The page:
So far this February, I've been caught up in the realms of magical realism, which might not be all that surprising to those of you who frequent this blog. Below are my reviews to my two most recent reads... plus a little more.
By Alexander Irvine,
The story itself is an interesting retelling of the war effort for those at home. Jared has been several times denied military service because of an old injury to his hand, which left it partially lame. However, Jared, and the other workers on the Golem line, known as the Frankenline, have all been chosen for their poor paying jobs because of certain sensitivities they all posses. Jared is a depressive sort, feeling sorry for himself that he has a poor paying job, has been turned down for service, has a marriage that is slowly falling apart, a wife who actually makes a recognized difference for the war, and he’s plagued by dreams of a Red Dwarf, Nain Rouge, which is said to omen the destruction of Detroit, as it has in the past. The problem for Jared is that people are starting to take interest in him, and what he sees, including a nazi spy, his supervisor, a shape-changing Indian Shaman, and a very specialized Government Department, the Office of Esoteric Investigation (OEI).
The primary focus of the story is the internal struggle of Jared in the context of being a father, a husband, and a person on the wrong side of a secret. In such, the story is well-executed.
As with other Alexander Irvine novels, this book has some flaws, which seem to be a different set in each novel. For this one, the primary complaint that I have is that the ending seems awfully rushed. The book is a great length, at about 330 pages, but it has the feel that another 20 pages wouldn’t have hurt. The Narrows has a very good build toward a climax. The final 10 pages, while trying to reflect the general chaos of the climax, does fall short of complete. There are too many holes in the action and the implications of what happens during the climatic scenes.
The Narrows is a well-told story, and the limited perspective and the flawed, but compelling, primary character makes for a satisfying read. It might not be a perfect novel, but the story is engaging, the world and setting have a tangible reality that is really quite impressive, and the characters are compelling. While the ending suffers in comparison to the rest of the novel, my overall impression of the novel is a positive one.
by Sean Stewart
Published by Small Beer Press - 2004
Perfect Circle is not a standard fantasy, fantasy novel. There are no swords. There is no discernable magic. The story is set in current day
William (Dead) Kennedy, DK to family, is a 32 year-old, divorced, father of a teenaged girl, an aging rebel, who is out of work yet again. Will sees ghosts, and he's beginning to see them all over the place, especially dead family. The novel begins with Will getting a call from a distant cousin with a problem... he's got a dead girl in his garage. Dead in the ghost variety. With the offer of money to get rid of the ghost, Will grudingly agrees to help his cousin.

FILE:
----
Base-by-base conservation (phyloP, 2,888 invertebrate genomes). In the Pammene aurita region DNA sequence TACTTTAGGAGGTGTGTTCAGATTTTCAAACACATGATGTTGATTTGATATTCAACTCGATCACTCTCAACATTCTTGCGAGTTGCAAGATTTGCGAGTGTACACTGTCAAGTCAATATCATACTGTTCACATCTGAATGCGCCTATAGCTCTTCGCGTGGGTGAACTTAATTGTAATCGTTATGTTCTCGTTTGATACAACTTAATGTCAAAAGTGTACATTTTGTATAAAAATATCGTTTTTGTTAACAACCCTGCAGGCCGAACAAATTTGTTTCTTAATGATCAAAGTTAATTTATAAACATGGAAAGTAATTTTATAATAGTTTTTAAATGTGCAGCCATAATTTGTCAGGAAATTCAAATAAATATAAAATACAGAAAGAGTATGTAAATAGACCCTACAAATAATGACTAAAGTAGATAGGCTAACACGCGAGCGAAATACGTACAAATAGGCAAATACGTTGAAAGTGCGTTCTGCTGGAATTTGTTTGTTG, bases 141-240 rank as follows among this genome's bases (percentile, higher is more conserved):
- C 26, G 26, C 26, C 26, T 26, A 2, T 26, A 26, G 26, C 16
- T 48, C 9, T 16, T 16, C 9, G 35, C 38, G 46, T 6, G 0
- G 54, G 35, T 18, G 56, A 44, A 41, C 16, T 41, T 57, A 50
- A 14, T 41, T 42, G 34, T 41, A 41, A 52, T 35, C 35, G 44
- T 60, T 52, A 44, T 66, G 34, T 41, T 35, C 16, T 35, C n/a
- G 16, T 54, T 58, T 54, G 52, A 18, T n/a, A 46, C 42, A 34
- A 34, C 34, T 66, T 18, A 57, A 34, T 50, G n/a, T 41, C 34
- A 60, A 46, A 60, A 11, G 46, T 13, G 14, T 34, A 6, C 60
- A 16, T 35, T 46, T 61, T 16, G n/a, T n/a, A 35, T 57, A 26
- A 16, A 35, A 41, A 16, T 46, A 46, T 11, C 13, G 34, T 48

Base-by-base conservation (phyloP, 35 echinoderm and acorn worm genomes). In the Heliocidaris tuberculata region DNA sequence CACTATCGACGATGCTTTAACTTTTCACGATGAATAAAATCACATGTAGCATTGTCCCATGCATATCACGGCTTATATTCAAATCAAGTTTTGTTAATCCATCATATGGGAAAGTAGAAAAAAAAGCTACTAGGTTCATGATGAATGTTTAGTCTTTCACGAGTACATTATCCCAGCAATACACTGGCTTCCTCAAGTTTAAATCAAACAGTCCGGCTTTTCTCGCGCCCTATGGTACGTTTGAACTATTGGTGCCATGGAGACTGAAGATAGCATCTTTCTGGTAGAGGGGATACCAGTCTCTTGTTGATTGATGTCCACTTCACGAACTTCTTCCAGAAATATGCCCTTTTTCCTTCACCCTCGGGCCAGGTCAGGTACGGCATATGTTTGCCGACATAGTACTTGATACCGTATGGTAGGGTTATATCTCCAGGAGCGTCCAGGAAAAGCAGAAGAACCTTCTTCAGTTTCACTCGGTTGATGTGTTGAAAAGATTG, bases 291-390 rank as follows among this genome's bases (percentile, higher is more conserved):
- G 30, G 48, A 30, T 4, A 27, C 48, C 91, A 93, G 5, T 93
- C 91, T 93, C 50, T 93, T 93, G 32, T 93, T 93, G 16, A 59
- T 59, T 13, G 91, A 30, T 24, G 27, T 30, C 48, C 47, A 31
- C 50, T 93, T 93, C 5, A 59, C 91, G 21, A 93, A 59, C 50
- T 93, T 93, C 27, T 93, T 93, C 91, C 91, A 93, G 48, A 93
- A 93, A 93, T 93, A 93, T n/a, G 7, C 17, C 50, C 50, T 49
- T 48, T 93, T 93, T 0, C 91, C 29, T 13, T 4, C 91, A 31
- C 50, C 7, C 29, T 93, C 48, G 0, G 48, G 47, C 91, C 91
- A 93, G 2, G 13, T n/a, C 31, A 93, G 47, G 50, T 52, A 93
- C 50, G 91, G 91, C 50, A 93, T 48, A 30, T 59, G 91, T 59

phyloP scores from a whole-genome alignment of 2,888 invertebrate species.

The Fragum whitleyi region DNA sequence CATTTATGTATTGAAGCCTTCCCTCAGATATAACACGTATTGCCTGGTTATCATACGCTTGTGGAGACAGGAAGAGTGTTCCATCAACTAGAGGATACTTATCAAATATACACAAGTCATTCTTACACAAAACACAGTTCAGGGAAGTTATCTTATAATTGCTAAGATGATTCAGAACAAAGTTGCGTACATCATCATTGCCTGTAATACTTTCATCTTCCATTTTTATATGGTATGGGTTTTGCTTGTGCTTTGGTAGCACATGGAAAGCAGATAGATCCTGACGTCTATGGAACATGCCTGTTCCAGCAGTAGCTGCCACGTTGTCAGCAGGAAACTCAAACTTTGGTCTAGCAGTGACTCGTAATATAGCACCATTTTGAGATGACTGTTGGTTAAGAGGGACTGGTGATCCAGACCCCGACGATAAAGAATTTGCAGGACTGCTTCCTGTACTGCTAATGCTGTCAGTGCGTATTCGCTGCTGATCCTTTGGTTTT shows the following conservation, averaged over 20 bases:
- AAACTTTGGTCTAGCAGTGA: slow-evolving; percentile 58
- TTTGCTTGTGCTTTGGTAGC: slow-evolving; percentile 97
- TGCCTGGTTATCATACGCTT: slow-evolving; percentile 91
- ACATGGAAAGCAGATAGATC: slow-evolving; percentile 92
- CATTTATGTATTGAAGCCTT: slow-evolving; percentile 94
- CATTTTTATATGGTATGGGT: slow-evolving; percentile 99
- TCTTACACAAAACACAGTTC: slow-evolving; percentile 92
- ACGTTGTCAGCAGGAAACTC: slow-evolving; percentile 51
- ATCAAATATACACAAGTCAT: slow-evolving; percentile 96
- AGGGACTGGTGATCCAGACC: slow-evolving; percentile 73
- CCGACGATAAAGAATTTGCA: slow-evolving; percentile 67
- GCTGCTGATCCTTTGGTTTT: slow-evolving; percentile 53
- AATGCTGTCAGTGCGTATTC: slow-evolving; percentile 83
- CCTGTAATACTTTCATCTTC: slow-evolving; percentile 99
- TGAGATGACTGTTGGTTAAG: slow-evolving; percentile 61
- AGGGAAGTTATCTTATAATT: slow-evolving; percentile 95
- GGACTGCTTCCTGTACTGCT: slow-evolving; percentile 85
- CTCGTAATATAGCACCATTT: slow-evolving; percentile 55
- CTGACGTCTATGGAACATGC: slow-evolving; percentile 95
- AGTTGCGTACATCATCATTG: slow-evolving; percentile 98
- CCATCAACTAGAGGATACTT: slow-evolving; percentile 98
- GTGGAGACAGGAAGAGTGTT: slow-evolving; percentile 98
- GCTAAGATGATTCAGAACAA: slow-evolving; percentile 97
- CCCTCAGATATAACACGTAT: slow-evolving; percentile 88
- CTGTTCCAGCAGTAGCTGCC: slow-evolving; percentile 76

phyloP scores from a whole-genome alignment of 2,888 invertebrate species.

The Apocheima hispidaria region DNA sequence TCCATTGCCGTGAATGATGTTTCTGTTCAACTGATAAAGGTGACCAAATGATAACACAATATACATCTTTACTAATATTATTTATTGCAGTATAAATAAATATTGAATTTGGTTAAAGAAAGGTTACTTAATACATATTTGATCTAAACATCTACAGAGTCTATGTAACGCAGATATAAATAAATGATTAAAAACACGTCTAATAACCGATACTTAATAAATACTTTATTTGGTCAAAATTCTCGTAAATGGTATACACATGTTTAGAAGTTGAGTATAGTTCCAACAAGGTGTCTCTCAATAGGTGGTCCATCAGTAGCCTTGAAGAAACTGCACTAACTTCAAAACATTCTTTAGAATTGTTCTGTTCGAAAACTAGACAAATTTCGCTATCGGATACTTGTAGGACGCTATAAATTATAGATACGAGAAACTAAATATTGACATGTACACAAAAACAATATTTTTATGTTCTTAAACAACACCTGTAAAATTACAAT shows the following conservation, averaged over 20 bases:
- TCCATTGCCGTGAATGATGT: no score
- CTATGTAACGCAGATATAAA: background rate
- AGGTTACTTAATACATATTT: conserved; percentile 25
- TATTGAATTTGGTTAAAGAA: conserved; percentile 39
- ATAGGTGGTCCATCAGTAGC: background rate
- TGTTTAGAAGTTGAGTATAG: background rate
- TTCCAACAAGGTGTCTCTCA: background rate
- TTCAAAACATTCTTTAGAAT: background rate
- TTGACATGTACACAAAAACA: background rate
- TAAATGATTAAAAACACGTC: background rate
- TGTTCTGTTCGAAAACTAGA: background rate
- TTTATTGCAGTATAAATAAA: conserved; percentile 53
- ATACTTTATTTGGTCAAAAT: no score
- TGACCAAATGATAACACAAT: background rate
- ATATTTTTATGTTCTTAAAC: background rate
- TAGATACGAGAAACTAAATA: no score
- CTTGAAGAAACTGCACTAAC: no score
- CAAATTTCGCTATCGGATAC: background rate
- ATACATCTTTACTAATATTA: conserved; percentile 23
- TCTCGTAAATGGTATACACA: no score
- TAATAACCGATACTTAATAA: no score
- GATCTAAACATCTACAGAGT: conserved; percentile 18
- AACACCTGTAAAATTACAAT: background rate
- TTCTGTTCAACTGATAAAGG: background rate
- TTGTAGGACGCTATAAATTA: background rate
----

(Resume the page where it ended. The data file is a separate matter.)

The ensuing plot revolves around the repeated statement... Some people are haunted for a reason. The novel is about family legacy, mistakes, redemption, love, loss and pulling yourself together. One of Stewart's great achievements is that he manages to make the black-and-white ghosts as dynamic and integral to the shape of the story as the rest of his living characters.
Stewart is a very talented writer. He strings together images and sensory decriptions, inter-weaving believable dialogue, humor, suspense, and intrigue. The results are engrossing and entertaining. Perfect Circle comes in at roughly 270 pages, which is the perfect length for this story. The pacing is balanced and the plot is full, and it brings a complete conclusion, though not a completely tied up one of course.
One of the aspects that surprised me the most when I was reading the novel was how it could be both suspenseful and down right hilarious at the same time. Stewart does a deft job balancing both aspects.
Being somewhat slim, for a current speculative fiction, helps the novel in the fact that the story doesn't weave through a lot of extraneous material. One aspect that does take a little getting used to is the fact that story is told in a reflective manner, the single PoV moves back and forth between about 28 years of the William's life. The challenge is to pull together the character and his background from the seemingly random scenes and history. It's somewhat of a mosaic affect, but the results are well worth the style.
So, to sum it all up. If you see the novel on a shelf somewhere, I highly recommend that you pick it up and give it a read. Perfect Circle by Sean Stewart
I was captured by how both authors were able to harness the gritty feel of a specific real world locality, time and place, and were able to push beyond the boundries of common perception. The true treasure of Magical Realism, well done MR, is the stories' ability to carry the reader beyond the known while still maintain all the edges of real world experience and feel. While, Stewart and Irvine are working at different levels of skill, both achieve a level of tangibility in the novels reviewed, that make them both successful.
What do you find are the challenges of reading magicial realism? What are the challenges of switching between magical realism and other speculative fiction genres?